- Best Picture nominees graphics – When is the Academy going to give out awards and recognitions for all the technicians, artists, and animators who work their butts off to make beautiful abstract representations of the honored films?
Anyways, now the real meat of this post. Now that I’ve lost the Oscar ballot to my good by a mere 1 point, here is Sam’s REAL picks for who I think the awards should’ve gone to.
Best Picture: Personal bias goes to Whiplash, the perfect film of the year.
Best Director: Although I eventually became a fan of Birdman after I read the script, I think this award should’ve gone to the most persistent of the crop. To lead a team with the same vision but with different fervor and excitement each year for 12 years is an incredible feat, Richard Linklater should have gotten the recognition for his dedication.
Best Lead Actor: Eddie Redmayne’s genuine excitement and response in his acceptance speech says it all. The kid gave an unbelievably beautiful performance as Steven Hawkings, dedicating himself physically and mentally to the role, portraying a man that is still alive is a huge honor and responsibility, and he rose to the challenge with class and beauty. Though I can now make a pretty argument for Michael Keaton’s originating performance, I’m gonna stick with my first instinct and go with Eddie.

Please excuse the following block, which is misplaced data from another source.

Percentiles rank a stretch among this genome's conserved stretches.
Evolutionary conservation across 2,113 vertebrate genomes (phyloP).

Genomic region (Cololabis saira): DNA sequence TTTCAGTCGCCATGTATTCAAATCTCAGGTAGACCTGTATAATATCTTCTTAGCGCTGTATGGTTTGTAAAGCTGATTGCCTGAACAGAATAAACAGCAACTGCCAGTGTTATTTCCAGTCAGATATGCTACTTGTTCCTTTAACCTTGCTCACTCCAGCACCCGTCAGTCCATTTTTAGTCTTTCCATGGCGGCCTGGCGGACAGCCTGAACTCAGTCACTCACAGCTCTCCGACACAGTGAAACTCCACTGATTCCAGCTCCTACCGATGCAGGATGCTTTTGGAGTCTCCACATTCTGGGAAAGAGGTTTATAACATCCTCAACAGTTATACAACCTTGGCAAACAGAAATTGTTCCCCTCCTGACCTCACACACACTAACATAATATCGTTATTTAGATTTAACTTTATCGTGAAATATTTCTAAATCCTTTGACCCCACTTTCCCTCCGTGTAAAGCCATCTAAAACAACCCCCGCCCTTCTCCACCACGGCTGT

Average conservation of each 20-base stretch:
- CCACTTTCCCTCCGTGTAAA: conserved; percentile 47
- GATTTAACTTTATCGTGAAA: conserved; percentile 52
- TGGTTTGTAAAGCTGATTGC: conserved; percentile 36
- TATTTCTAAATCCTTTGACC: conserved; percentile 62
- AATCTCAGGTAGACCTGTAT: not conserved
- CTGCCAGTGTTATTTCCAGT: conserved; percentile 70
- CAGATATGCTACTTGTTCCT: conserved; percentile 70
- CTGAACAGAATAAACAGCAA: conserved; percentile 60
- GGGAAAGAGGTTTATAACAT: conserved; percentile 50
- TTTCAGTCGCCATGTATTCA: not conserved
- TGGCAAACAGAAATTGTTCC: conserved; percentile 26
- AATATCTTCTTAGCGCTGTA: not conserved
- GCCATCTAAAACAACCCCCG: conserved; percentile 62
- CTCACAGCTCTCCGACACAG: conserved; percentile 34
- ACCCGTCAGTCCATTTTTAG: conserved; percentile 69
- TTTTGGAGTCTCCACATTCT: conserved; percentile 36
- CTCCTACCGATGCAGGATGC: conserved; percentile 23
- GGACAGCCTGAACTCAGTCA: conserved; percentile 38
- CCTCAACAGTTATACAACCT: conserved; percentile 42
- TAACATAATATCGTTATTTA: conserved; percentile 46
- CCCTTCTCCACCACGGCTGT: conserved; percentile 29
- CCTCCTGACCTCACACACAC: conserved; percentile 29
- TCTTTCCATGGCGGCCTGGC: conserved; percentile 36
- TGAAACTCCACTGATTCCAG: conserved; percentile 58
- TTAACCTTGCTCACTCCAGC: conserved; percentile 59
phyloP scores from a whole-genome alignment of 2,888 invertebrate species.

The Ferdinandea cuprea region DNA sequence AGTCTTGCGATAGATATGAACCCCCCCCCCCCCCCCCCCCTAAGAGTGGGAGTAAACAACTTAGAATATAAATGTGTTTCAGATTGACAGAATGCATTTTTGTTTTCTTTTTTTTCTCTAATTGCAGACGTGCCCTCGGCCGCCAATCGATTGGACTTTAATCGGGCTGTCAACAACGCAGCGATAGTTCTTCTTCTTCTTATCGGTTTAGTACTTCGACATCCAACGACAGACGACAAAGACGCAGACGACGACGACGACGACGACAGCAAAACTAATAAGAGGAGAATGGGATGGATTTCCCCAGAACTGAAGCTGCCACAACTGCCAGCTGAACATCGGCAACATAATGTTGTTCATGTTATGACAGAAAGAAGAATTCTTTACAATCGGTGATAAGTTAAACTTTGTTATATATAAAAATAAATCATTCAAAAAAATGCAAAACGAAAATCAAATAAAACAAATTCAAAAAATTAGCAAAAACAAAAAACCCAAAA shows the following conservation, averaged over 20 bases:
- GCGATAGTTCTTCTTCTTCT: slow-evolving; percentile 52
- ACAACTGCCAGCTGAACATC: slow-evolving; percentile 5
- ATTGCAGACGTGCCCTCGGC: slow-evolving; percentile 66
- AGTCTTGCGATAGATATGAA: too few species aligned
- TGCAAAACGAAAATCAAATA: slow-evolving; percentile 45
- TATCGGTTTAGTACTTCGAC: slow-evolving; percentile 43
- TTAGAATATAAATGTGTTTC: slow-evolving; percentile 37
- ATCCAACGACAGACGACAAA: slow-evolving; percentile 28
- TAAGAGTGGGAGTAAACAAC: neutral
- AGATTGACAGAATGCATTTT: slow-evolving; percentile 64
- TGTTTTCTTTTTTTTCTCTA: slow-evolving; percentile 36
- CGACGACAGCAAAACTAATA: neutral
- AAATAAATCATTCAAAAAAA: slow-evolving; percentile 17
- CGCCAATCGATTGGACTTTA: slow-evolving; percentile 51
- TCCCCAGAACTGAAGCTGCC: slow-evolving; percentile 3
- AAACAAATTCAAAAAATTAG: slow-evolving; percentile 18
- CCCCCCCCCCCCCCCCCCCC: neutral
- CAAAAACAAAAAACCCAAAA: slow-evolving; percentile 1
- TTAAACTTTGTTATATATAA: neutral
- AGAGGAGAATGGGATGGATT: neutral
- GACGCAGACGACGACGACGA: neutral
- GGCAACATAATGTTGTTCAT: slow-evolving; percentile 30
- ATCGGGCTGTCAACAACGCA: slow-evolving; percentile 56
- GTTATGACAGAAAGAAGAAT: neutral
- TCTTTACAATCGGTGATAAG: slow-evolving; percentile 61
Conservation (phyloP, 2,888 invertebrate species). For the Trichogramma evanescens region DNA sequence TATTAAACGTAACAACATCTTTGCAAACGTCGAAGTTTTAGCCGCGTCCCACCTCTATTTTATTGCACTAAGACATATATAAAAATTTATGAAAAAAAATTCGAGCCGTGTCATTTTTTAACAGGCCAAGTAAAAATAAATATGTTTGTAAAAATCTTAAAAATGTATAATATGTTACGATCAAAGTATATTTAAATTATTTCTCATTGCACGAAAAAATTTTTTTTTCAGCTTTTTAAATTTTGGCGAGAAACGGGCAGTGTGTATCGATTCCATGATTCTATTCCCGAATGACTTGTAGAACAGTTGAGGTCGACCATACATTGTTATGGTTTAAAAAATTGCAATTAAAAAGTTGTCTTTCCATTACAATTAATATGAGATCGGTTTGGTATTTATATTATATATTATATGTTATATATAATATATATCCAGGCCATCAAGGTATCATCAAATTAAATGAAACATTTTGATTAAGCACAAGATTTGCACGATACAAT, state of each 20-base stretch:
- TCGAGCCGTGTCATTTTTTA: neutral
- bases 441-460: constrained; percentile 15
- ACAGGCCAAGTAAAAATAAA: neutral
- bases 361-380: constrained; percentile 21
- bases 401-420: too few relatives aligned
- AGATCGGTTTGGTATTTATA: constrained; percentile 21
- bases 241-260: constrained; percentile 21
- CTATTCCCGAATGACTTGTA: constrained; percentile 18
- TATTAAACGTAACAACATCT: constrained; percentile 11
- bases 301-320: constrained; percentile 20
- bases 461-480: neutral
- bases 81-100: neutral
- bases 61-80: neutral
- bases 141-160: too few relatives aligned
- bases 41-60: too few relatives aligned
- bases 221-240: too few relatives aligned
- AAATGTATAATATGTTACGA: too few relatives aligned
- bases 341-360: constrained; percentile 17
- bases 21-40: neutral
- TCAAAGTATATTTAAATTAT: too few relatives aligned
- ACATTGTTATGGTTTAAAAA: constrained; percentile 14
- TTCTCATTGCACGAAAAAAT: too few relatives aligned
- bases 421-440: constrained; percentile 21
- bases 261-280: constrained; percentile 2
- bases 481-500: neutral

Best Lead Actress: This was probably the weakest pool of the night, and though I haven’t seen the film yet, I’ve seen enough of Julianne Moore’s performance to know that she’s the winner.
Best Supporting Actor: This year’s pool boasted impressive performances, but J.K. Simmons definitely deserves the golden statue this year as the terrifyingly attractive conductor and mentor. You want so badly to be his muse and to be close to him, but he hooks you with a little bit of anticipation, and then ruthlessly rips you apart until you are nothing but seething your own blood and sweat in greatness at your core.
Best Supporting Actress: In this day and age with how this industry works, any woman who is unashamed to let the world watch her age over the span of 12 years, playing a single mother who is struggling just as much as her kids to find herself, deserves applause. Patricia Arquette killed it as “Mom” in Boyhood. I’m sure many single mothers can relate and appreciate; and then her acceptance speech? That received a standing ovation from Meryl Streep and J.Lo, this year’s odd couple.
Best Cinematography: Emmanuel “Chivo” Lubezki. No questions asked. Brilliant man, I would hire him to make my morning commute look thrice as dramatic and engaging as his craft.